It has been more than three weeks since President Barack Obama’s re-election to a second term and the United States still looks like “divided states”. At issue now is a “fiscal cliffhanger”, where the uncertainty of the plot hangs in the balance of Congressional corporation or not. As the clock rapidly ticks toward the last full week of December, Congress must make a number of serious financial decisions. While both Democrats and Republicans can agree on the value of developing a strong educational system, the looming Fiscal Cliff may leave education with more long term problems. A drop off the Fiscal Cliff could mean billions of dollars in cuts impacting local school districts in Metro Atlanta and nationally.
The National School Boards Association (NSBA) says, “The sequestration or automatic cuts to the federal budget would result in increased class sizes … the elimination of after-school and summer-school programs, a narrowing of the curriculum, the closing of school libraries, and more.” The group says if Congress can’t “steer” the country away from the Fiscal Cliff, education will take a devastating hit.
On Wednesday President Barack Obama told the American public, “If both parties agree we should not raise taxes on middle-class families, let’s begin our work on where we agree…Let’s keep middle-class taxes low. That’s what our economy needs. That’s what the American people deserve”.
Everyone can agree that budget cuts are necessary, and the middle class should not bear it all. But the real challenge is finding balance while meeting the public mandate that calls for all Americans to pay their fair share. What appears to be holding up the progress and threating education is a little tax fight over a big issue for the wealthy.
Some Senate Republicans are open to re-thinking and abandoning the 20 year old Taxpayer Protection Pledge that includes holding on to the Bush Tax Cuts which changed the highest marginal income tax rate from 39.6 percent to the highest rate of 35 percent. But House Republicans, as a whole, still appear to not want to abandon the two decade old Grover Norquist’s tax pledge or the Bush Tax Cuts, which from both the Democrats point of view and some economists, is a proven way to help keep the country from flying off the Fiscal Cliff in January. If there is no solid deal by January 2, it could mean Wall Street panic, all that comes with a recession, and an estimated 2-3 thousand dollars extra in tax burdens on middle and working class families. The immediate educational impact includes making it harder for parents to send their kids to college and effecting young college graduates ready to work.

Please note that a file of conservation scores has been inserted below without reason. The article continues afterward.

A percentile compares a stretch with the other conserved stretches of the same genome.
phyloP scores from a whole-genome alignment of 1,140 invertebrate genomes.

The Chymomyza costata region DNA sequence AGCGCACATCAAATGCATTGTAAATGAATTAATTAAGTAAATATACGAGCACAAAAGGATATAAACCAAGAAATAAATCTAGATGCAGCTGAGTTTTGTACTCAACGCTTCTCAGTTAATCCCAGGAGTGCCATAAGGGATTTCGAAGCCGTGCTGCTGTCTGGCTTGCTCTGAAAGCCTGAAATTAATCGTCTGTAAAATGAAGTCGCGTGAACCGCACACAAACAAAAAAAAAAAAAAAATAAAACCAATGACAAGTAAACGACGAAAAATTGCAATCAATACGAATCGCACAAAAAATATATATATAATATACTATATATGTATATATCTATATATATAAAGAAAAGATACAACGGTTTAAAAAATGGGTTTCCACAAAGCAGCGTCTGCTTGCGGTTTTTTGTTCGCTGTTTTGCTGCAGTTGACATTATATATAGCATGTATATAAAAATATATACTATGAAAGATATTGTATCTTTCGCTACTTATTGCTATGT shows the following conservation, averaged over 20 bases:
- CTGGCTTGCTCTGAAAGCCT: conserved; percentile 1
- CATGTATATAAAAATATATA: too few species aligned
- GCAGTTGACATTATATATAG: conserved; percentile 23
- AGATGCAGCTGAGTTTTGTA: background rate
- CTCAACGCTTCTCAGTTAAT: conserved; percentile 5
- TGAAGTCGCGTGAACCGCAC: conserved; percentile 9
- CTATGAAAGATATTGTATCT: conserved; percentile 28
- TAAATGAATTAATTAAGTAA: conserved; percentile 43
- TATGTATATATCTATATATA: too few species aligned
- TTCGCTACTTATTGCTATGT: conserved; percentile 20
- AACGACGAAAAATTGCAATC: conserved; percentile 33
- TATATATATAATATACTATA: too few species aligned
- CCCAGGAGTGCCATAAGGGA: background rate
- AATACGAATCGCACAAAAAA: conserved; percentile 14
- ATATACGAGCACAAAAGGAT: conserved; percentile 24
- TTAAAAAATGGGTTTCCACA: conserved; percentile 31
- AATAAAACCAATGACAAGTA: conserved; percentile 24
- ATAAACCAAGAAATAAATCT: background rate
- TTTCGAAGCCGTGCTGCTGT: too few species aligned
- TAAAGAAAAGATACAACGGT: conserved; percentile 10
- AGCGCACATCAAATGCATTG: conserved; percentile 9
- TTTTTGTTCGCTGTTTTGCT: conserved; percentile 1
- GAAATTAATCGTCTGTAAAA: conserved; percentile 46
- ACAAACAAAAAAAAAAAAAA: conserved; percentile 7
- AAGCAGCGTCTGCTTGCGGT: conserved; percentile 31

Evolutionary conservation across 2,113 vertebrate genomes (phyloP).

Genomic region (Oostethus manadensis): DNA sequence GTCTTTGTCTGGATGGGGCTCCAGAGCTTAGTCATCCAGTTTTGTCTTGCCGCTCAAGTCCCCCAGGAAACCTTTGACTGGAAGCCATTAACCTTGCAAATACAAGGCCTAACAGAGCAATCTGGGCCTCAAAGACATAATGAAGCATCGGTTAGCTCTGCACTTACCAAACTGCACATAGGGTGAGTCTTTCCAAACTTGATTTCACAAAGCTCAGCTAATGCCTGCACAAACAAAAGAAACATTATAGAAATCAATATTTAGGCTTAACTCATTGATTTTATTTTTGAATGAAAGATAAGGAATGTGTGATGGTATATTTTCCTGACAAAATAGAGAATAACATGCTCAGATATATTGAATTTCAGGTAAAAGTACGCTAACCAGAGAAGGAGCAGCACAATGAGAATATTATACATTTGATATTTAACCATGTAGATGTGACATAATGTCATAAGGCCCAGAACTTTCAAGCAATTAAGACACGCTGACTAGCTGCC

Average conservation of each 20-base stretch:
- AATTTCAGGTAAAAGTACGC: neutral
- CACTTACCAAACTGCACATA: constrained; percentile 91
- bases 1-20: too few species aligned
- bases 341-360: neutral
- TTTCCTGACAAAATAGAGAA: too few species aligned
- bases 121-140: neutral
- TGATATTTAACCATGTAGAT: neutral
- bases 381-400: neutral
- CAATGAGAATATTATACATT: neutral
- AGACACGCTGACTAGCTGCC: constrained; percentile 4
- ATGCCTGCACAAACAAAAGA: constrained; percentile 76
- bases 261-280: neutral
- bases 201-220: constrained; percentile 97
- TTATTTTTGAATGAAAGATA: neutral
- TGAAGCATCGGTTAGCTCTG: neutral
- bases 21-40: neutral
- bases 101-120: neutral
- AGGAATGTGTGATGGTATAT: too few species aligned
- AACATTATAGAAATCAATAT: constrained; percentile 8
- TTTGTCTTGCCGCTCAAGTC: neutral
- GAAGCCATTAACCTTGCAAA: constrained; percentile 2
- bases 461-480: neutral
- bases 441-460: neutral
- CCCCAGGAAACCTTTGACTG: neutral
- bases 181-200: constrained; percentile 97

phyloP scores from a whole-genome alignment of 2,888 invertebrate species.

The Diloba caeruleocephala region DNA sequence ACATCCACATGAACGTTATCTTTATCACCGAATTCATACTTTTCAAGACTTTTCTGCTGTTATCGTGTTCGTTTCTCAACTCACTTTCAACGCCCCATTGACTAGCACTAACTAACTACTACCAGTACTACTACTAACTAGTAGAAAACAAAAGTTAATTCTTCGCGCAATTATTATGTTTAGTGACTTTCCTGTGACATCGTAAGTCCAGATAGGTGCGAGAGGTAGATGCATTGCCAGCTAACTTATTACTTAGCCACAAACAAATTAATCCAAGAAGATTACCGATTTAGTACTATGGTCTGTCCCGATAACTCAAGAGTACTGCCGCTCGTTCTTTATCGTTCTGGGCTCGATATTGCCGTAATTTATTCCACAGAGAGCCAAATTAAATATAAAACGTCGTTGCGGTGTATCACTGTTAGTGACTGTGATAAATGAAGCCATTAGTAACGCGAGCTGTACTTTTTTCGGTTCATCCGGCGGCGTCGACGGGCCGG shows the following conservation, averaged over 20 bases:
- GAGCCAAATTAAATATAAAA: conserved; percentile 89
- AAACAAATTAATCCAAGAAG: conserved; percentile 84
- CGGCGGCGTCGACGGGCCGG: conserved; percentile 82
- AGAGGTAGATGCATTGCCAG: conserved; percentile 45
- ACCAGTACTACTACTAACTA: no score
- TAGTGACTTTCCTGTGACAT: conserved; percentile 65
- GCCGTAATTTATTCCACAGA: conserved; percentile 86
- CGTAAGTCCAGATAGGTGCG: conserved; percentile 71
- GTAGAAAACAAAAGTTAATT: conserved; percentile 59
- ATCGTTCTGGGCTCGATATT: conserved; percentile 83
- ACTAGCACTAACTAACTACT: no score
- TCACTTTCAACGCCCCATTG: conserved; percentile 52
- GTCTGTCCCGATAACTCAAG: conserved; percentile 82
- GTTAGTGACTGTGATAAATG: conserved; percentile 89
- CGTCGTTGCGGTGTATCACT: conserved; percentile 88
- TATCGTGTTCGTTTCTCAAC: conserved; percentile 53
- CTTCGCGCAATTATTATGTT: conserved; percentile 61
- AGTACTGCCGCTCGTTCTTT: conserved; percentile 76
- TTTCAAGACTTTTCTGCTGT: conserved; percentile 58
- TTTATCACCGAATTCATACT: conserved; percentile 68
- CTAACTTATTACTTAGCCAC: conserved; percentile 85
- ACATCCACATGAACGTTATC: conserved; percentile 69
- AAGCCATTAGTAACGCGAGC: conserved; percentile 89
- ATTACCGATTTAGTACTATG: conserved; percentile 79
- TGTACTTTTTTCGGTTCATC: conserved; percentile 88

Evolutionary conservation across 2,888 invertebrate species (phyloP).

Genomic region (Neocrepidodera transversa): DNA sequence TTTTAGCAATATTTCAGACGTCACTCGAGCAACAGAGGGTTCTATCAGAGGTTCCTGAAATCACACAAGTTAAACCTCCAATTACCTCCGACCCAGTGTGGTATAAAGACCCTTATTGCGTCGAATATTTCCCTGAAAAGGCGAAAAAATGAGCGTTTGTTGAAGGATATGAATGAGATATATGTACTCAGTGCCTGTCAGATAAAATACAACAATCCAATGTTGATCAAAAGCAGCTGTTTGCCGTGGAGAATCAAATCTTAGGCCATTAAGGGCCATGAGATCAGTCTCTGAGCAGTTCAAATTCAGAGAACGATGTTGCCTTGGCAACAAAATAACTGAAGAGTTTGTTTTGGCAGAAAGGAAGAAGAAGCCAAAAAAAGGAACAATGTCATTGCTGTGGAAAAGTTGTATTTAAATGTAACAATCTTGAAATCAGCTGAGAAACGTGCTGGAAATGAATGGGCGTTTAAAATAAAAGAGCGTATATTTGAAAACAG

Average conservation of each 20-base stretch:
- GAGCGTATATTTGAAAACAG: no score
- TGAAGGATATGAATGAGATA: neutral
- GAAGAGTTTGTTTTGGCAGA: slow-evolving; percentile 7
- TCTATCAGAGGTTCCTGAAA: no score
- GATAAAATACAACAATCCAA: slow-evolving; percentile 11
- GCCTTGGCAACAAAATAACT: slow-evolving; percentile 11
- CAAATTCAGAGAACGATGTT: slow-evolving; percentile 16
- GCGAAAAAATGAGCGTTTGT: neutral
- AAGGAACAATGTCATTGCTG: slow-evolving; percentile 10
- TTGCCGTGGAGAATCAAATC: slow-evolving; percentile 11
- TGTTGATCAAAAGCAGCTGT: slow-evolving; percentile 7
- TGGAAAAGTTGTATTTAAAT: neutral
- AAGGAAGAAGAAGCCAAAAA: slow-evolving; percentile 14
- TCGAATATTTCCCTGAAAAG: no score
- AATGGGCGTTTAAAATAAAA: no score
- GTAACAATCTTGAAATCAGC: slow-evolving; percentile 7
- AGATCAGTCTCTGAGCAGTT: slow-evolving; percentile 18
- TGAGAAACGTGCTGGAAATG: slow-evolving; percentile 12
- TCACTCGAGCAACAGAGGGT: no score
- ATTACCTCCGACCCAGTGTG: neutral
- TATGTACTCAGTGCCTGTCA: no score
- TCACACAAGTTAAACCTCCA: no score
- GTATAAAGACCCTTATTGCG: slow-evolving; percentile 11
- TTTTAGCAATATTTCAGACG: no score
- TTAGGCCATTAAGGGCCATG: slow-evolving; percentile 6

If Congress fails to act by the end of the year there will be a reported 8 percent across-the-board cut in education, including slashing $5 billion from the national education budget which will be devastating to local school districts. The National Education Association (NEA) is calling on its members and parents to petition Congress with the “Kids Not Cuts” pledge urging leaders to take a balanced approach to deficit reduction and reject more cuts to education. The NEA’s list of some areas that would be impacted if there is no responsible deal made before January 2013 includes:
*Services cut or eliminated for more than 9 million students, including 1.8 million students living in poverty and receiving Title 1 services.
*69,000 students in our neediest schools will suffer with cuts to School Improvement Grants.
*Students with disabilities will receive fewer services due to a drop in funding to 2006 levels, despite a 27 percent rise in costs since then.
*Rural education will be cut by $15 million, even though rural schools have absorbed a 70 percent increase in school enrollment.
*Nearly 80,000 education jobs will be lost at early childhood, elementary, secondary and postsecondary levels.
And now that some Republicans are considering Bush Tax Cut negotiations, only if Democrats consider cuts in entitlement programs, there is concern about cuts to Social Security, Medicare, and Medicaid. According to the Kaiser Family Foundation, nearly half of all Medicaid enrollees are children. One in three children in the United States uses services provided by Medicaid. Even the 2012 Centers for Disease Control and Prevention study shows that a healthier student leads to a better school performance. So in this case the hope is that congress looks at areas that do not directly impact enrollees of these entitlement programs, but still address waste. Another critical issue is that since Congress is not in agreement over what should be consider for cuts, a rushed, last minute deal could still leave education in serious trouble.
Holding the nation hostage over the Bush Tax Cuts for the benefit of about 2 percent of Americans is problematic for many reasons. But more importantly is the fact that this topic has been easily manipulated. The main controversy centers on if the tax cuts have been effective in spurring sufficient growth and job creations as its supporters say. Or is it what its critics say; one that has largely benefited the highest income households and increased the budget deficit by shifting the tax burden from the rich to the middle and working classes.
At the end of the day improving public education is still vital to American’s success. The calendar year leading to the Fiscal Cliff ends shortly, but the fight appears to be on the long road. Many educators and parents are sending a message to Congress through phone calls, Facebook, Twitter, emails and letters. The message is that the nation’s students deserve better…no more cuts to education.